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NSA: Targeted Investigations, Exploits, Tech Innovations and Political Pressure

Over the past few days, there has been a whirl wind of developments ahead of President Obama’s address on NSA reforms.  So here’s what you need to know.  The New America Foundation (an independent research firm) has released a report on the impact mass surveillance has had on the fight against terrorism.  The study concluded that the majority of the foiled terrorist plots were accredited to traditional investigation techniques, and that mass surveillance and data collection has largely been ineffective in detecting terror plots.  This essentially backs up a common theme regarding mass surveillance by most former NSA employees.  Canadians should be following the development in this report as well, since our law enforcement is calling for mass surveillance powers in the form of lawful access legislation in it’s cyber bullying bill C-13.

On the technical side of things, it’s long been suspected that if you intentionally create a back door for law enforcement that it could be exploited by our adversaries as well.  A researcher has been able to derail and exploit hardware back doors “with ease” created for mass surveillance by dual use technology companies such as CISCO and Huawei.  CISCO and Huawei are the two main networking hardware providers for Canadian Internet service providers. If the researcher can access these back doors with ease, other state sponsored hackers will have the capability to do so as well, and probably have for some time.  Bell Mobility, and Bell’s Internet services use Huawei.  Shaw and Rogers both use CISCO.

In tech innovations, the response to the NSA in the private sector is going to be massive.  I remember when I had a twitter conversation with a few of my techie tweeps a while ago about what has exactly changed as a result of the NSA leaks.  Tech innovation right now takes about 18 months if not sooner (and is expected to speed up to half that in 3 years due to the annual doubling of computing power) , however we are starting to see tech innovations poke out in alpha stages only 7 months after the leaks broke.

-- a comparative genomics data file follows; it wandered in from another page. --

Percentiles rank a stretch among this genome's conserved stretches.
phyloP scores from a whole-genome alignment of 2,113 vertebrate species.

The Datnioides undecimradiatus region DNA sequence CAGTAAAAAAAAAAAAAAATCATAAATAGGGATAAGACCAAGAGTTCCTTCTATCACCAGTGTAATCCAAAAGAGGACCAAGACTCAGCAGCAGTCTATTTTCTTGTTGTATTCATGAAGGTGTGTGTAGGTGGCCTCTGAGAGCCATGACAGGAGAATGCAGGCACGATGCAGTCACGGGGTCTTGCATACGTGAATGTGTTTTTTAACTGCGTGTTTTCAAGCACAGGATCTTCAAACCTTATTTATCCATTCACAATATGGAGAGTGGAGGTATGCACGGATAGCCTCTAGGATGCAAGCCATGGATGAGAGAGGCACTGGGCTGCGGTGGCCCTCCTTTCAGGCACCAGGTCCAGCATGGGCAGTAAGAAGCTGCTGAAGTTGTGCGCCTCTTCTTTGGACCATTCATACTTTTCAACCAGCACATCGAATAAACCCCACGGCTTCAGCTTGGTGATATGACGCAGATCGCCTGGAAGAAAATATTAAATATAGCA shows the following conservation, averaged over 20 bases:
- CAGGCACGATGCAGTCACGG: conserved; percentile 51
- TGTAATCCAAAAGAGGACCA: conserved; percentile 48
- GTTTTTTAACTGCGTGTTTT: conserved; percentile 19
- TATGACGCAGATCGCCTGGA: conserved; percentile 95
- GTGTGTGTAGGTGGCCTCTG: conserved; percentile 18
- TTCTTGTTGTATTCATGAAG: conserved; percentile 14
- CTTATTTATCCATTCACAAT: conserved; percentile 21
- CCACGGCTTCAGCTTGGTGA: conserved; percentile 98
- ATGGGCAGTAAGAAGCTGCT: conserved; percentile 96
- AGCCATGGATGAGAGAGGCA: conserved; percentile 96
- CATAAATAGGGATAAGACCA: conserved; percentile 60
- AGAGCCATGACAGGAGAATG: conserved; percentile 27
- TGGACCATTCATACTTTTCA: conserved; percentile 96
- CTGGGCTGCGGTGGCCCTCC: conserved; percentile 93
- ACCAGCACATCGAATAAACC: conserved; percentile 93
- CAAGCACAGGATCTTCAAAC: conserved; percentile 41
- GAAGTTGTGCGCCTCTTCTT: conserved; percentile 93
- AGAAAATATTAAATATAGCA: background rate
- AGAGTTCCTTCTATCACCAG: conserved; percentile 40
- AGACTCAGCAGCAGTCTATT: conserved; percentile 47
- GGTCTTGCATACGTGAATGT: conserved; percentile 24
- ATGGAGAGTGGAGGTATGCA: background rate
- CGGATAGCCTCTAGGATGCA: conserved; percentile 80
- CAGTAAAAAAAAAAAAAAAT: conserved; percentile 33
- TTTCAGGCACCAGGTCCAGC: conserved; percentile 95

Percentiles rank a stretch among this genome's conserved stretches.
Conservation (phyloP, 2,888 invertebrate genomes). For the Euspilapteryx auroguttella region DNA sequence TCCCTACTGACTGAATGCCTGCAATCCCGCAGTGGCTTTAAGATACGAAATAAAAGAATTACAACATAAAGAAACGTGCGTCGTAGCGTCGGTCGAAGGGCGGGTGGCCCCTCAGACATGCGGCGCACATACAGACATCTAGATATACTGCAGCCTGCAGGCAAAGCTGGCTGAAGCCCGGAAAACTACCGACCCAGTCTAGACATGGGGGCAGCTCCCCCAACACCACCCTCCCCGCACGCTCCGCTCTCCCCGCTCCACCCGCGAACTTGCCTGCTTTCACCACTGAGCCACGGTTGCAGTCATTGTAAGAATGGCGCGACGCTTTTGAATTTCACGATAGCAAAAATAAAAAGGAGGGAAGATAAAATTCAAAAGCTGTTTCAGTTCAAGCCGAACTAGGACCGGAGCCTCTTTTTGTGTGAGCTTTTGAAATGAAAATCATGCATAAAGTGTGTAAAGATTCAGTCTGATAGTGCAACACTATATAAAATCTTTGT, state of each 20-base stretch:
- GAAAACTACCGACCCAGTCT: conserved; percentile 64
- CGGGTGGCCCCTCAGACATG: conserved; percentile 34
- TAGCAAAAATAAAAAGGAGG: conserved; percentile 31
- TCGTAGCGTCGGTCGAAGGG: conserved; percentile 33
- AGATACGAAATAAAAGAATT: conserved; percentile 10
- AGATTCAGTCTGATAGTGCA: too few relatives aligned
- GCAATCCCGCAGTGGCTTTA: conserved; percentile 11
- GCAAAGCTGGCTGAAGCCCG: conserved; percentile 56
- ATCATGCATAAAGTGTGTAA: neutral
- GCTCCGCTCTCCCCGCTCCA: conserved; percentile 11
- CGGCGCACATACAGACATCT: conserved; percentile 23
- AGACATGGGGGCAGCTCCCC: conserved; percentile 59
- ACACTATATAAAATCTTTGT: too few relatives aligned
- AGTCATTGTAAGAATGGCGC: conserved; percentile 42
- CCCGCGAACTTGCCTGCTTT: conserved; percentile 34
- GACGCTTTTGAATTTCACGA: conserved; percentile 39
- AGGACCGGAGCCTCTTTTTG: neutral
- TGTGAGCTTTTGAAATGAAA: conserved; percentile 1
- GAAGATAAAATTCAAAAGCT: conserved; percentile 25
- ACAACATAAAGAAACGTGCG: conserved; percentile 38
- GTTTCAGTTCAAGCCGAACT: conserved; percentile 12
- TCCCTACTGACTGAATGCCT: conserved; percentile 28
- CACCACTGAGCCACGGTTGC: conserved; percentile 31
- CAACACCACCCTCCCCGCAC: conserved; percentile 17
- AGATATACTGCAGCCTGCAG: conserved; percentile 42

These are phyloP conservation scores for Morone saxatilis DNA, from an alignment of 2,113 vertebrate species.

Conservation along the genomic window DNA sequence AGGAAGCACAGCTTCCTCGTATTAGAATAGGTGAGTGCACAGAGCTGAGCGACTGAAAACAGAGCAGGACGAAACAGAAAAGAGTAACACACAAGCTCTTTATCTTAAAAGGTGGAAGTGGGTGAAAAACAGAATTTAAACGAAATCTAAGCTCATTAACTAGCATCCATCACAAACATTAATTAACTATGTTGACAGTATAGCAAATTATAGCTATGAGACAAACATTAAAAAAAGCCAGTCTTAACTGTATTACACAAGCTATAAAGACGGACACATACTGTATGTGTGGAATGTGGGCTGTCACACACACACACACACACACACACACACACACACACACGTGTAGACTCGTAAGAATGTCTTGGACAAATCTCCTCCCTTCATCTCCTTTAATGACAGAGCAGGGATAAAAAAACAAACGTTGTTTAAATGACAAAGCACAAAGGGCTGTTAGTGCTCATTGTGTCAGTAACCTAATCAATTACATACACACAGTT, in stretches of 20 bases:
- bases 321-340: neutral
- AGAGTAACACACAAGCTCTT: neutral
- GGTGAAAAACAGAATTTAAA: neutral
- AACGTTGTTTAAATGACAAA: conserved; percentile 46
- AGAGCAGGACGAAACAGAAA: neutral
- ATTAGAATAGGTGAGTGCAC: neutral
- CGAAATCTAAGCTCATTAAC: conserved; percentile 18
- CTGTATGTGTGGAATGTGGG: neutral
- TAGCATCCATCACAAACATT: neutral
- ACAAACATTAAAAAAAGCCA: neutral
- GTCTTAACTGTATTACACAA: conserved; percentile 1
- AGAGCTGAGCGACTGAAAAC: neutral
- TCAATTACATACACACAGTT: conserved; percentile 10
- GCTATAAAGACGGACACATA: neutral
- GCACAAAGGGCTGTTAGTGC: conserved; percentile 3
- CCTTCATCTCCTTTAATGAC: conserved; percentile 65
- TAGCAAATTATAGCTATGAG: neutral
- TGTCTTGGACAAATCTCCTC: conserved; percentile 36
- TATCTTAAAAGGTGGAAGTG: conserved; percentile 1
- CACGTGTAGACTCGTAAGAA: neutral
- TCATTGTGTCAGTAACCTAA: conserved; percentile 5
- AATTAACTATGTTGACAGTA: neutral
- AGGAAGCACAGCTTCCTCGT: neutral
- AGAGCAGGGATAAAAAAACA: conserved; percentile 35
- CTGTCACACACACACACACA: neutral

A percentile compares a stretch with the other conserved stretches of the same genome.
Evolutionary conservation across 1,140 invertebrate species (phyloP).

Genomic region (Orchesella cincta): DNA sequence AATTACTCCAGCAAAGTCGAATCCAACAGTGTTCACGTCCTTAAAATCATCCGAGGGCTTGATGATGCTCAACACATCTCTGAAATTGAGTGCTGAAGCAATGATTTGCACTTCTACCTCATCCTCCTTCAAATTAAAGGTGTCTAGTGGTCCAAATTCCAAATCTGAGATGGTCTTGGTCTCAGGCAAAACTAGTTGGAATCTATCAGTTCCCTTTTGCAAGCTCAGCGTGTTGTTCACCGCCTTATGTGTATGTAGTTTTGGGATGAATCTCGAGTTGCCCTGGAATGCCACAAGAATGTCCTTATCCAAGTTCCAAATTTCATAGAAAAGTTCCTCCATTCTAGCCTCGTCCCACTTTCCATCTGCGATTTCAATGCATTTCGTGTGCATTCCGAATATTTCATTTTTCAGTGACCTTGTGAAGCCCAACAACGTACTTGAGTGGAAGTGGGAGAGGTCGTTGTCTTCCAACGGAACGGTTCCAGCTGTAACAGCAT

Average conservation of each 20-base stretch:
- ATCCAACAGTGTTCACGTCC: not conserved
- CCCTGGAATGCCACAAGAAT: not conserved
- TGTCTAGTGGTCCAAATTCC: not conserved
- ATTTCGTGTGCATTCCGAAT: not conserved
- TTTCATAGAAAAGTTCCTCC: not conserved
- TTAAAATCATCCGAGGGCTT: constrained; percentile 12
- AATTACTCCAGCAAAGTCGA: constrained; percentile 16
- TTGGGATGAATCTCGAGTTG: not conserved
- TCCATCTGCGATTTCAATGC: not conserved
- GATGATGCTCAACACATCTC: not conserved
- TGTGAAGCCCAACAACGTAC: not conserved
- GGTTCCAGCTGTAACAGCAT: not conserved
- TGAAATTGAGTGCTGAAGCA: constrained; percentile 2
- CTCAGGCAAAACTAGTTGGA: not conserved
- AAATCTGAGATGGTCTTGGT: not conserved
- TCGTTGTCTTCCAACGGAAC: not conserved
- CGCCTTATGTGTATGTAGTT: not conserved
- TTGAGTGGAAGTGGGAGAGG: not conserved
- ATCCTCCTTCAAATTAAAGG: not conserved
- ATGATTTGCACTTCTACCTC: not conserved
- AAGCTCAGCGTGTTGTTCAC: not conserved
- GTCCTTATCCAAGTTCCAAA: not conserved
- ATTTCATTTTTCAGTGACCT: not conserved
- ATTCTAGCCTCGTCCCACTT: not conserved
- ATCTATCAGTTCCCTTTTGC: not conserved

A tech innovator has created an NSA-proof version of twitter called “Twister”.  It combines open source code from bit torrent and bitcoin to in theory scramble the IP addresses of it’s users, making users anonymous.   I would suspect as we get closer to May 2014, we’ll start to see more, and more innovations to curtail mass surveillance come out in the beta-alpha stage of development.

I’ve been trying to follow what is going on in Obama’s head right now through statements from the white house and press on the subject.  Last Thursday, he met with privacy advocates, and the press was reporting that he may just curb spying on Americans.  Last Friday he met with IT companies who are extremely worried right now over their businesses.  Friday the press was reporting that he may go a lot further than just Americans, and that he wants to implement some changes right away but reserves the right to comment further.  In other words his decisions on Friday may not be the only ones forthcoming.  From the sounds of it, he hasn’t made up his mind yet, but would suspect based on the above, that he may end up surprising all of us, and go a lot further than the press was expecting on last Thursday. There’s a lot of domestic and international political pressure to really coming out swinging on the NSA right now.  This weekend former conservative/republican presidential candidate John McCain piped up wanting a full investigation into the matter, and called the current NSA spying an “overreach” of government.

Whatever the case maybe, Canadians need to keep an eye on the next few days with interest.  Any decision made will profoundly effect our digital economy and policy up here in the great white north.

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  1. January 15, 2014 at 5:42 PM

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